“If people wore feathers and wings, very few would be clever enough to be crows.” – Henry Ward Beecher
The other day I dumped the last chunk of suet from a feeder in order to put in a fresh cake. The following day snow fell and covered the leftover suet, but an American Crow still unearthed it. That’s not what impressed me – what impressed me was watching what the crow did with it. After picking up the relatively large chunk of suet, the crow flew to a neighbor’s garage and buried it in the snow covered rain gutter. Once satisfied it was hidden, it returned and searched the area where it found the first morsel. I watched the crow return to its buried lunch, feast, and then return to my yard again looking for more scraps. The bird had only cached its original find for a minute or two as other crows descended on the neighbors roof, but it was interesting to watch the crow gather, store, and then explore an area it knew was productive.
Over the past 6-9 months I’ve become more and more fascinated with crows. It’s a common species that gets dismissed rather quickly without much thought. But because they’re common, they’re also readily available to watch and their abundance alone makes them worthy of study – a species that has found a niche in the natural world and has learned to thrive within said niche.
After looking through Peter Dunne’s Essential Field Guide Companion, I was surprised to find that caching food is a frequent trait of crows. How many crows have I seen in my lifetime and never noticed this behavior? Besides caching food, Dunne notes that crows are known to pirate food and will dine on migrant-exhausted passerines. They are also known to drop nuts on hard surfaces in order to crack them open (and contrary to popular belief, there is no evidence they use roadways with the intention of having cars run them over).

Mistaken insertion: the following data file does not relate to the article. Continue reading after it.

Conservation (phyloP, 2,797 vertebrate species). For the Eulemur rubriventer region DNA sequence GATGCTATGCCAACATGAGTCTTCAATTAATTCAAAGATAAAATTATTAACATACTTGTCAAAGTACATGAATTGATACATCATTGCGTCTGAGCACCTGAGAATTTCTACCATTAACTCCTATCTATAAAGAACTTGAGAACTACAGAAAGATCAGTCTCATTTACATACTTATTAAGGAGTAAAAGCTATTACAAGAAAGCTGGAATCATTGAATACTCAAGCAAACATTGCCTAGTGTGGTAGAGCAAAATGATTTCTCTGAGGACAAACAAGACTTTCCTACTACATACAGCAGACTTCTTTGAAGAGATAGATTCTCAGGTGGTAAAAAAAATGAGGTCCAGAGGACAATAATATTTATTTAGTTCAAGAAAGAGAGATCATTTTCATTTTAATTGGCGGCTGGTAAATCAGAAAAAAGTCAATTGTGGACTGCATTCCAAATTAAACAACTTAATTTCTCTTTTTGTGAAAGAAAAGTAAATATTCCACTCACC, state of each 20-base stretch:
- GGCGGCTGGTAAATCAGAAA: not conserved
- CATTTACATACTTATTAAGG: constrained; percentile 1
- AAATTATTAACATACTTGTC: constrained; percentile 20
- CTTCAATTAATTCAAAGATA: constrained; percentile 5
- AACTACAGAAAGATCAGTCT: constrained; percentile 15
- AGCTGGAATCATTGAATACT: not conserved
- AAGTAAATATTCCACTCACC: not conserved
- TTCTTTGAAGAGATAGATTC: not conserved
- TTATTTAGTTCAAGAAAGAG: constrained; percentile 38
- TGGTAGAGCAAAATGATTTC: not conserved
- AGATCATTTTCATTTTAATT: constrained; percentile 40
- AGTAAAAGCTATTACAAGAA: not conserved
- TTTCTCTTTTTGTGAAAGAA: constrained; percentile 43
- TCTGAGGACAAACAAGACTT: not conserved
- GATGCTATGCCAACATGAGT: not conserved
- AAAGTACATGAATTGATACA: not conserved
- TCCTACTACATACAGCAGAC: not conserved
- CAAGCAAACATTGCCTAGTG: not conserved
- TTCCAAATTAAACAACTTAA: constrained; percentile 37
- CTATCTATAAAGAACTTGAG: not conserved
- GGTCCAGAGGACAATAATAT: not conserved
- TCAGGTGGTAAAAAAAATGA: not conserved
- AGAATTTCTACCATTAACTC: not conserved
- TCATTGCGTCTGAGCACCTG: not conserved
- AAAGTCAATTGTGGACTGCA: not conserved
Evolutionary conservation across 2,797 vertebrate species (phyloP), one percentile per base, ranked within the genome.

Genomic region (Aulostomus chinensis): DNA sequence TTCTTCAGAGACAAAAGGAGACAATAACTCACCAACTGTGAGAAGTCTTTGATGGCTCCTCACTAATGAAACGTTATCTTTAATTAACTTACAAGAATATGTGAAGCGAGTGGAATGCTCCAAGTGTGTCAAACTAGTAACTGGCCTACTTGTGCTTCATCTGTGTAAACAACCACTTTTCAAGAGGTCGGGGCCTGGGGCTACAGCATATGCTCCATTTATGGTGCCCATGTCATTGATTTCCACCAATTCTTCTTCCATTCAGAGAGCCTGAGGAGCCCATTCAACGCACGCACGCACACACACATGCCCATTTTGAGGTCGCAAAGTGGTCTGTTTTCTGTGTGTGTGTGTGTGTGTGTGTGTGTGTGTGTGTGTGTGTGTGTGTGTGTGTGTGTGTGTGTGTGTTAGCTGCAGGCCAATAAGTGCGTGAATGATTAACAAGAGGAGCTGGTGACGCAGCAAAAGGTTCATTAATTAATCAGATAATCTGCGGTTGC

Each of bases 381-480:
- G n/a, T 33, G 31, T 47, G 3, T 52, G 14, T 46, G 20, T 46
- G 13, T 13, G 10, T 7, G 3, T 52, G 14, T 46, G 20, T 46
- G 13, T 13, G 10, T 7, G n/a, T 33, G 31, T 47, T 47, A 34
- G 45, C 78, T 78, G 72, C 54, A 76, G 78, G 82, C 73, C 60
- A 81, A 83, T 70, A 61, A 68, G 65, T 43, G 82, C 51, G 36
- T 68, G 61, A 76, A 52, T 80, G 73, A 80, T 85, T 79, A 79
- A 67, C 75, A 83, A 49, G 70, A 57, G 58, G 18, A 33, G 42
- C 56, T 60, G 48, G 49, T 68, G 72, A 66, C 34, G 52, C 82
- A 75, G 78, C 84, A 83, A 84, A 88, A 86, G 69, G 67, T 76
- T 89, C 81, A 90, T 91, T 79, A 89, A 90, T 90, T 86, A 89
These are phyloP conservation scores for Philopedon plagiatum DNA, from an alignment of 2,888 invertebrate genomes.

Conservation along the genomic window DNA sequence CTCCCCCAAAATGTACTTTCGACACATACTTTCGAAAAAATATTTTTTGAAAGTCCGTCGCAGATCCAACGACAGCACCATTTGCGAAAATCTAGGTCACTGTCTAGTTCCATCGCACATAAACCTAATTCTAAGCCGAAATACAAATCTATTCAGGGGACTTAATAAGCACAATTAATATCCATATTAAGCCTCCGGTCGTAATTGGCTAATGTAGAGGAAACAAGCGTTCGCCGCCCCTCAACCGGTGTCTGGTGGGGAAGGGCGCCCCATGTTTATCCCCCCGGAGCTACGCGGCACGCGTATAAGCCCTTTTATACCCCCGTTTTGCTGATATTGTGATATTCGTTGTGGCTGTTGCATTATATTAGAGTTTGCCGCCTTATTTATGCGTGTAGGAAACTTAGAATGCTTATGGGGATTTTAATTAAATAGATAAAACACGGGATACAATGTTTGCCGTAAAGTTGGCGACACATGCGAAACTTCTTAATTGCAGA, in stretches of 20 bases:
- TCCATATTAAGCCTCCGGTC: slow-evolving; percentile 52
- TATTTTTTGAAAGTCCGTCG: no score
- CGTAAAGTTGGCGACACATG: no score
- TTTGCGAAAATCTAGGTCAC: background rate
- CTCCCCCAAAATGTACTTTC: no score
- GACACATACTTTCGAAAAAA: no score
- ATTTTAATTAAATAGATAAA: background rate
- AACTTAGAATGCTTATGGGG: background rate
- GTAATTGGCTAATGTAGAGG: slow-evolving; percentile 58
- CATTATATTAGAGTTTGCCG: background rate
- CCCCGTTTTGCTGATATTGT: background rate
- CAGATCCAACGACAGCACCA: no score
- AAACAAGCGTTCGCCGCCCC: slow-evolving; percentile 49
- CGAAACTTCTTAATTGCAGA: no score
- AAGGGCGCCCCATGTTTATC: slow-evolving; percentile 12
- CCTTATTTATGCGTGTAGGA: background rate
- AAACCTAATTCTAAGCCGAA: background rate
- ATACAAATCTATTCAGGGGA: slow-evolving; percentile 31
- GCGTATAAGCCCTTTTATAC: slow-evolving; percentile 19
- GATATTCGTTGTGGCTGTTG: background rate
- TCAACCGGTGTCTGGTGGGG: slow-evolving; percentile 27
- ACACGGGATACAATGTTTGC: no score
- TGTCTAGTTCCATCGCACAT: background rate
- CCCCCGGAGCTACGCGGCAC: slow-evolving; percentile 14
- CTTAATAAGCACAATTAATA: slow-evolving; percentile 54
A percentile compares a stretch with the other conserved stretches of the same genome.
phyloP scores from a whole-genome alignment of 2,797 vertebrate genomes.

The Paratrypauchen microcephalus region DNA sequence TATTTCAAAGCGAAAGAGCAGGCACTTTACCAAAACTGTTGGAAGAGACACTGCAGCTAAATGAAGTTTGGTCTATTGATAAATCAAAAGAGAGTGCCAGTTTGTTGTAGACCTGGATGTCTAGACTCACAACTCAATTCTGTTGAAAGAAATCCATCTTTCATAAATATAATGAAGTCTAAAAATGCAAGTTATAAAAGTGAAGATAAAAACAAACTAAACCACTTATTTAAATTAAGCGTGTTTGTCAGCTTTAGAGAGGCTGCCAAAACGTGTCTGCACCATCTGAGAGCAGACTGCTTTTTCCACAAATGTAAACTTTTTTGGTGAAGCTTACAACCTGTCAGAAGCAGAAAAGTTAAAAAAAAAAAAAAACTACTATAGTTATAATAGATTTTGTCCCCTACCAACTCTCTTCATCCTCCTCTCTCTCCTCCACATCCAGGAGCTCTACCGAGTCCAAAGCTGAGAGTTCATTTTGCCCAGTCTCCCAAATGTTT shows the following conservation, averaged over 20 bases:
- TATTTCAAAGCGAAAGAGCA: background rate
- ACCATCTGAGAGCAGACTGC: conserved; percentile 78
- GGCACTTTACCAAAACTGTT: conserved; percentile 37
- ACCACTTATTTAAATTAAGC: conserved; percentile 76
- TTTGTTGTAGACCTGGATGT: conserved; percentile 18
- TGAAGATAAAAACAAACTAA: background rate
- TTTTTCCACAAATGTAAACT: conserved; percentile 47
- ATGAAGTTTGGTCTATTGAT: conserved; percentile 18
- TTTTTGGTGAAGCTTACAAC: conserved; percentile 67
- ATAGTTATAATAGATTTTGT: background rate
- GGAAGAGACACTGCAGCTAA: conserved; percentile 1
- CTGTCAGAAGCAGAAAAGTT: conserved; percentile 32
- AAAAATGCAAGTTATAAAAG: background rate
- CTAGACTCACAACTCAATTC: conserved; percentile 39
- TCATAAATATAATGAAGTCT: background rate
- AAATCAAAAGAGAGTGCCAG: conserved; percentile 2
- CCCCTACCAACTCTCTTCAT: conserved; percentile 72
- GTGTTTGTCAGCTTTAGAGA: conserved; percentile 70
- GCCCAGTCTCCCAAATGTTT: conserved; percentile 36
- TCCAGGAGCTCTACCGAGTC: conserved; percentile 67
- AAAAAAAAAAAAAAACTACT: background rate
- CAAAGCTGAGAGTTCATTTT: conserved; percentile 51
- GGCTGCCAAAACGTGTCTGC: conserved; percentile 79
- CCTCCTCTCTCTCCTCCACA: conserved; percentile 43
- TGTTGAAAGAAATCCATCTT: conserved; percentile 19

As I started to do some more research, I was shocked to learn that crows hold funerals for their own……well, sort of. Tony Angell, co-author of Gifts of the Crow: How Perception, Emotion, and Thought Allow Smart Birds to Behave Like Humans, has witnessed first hand a crow funeral. At a corner where a crow was struck by a car, Angell witnessed groups of crows, numbering eight to twelve birds each, land and circle their deceased comrade. Over a 20 minute period, around 100 crows paid their respects. So what is truly going on here? Are the crows really holding their own funeral? The truth is a lot more complex – and why you should consider crows in a new light.
Angell theorizes on their actions: “It’s very likely that the crows are learning from this experience. Is there danger here? Is there territory now opened up with the death of this crow? Is there a mate available, where before, there wasn’t? So all kinds of things are learned.”
And American Crows are not the only crows to strut their stuff when it comes to intelligence. Researchers have recently found that another member of the Corvidae family, the New Caledonian Crow – endemic to New Caledonia, have human-like powers of inference – a behavior previously observed only in humans. Instead of me rehashing the entire story, click here for more info: Crows have human-like powers of inference, study says. This research is inline with what David Allen Sibley has found. In his book “The Sibley Guide to Bird Life & Behavior,” Sibley writes that “in some psychological test crows have performed as well as monkeys.”
In another study (link below), New Caledonian Crows were given a problem; a beaker of water held a piece of food, but the water was not high enough for the crows to reach. Not to be denied a meal, the crows dropped nearby objects into the beaker thereby raising the water level and collecting the food. But that’s not all; the crows routinely picked up and put down the lighter items in order to place the heavier ones in the beaker. The crows learned that the heavier items would raise the water level more and require less work in order to reach their reward. This level of problem solving is on par with that of 7 year old child!
What I’ve referenced above is only a small smattering of some of the things that make crows a truly remarkable bird. The next time you’re out birding it up and come across a crow, stop and take a minute or two to observe it’s behavior and reflect on its intelligence – get to know the bird, not just ID it.
Bird It Up!
For more information, click on one of the links below: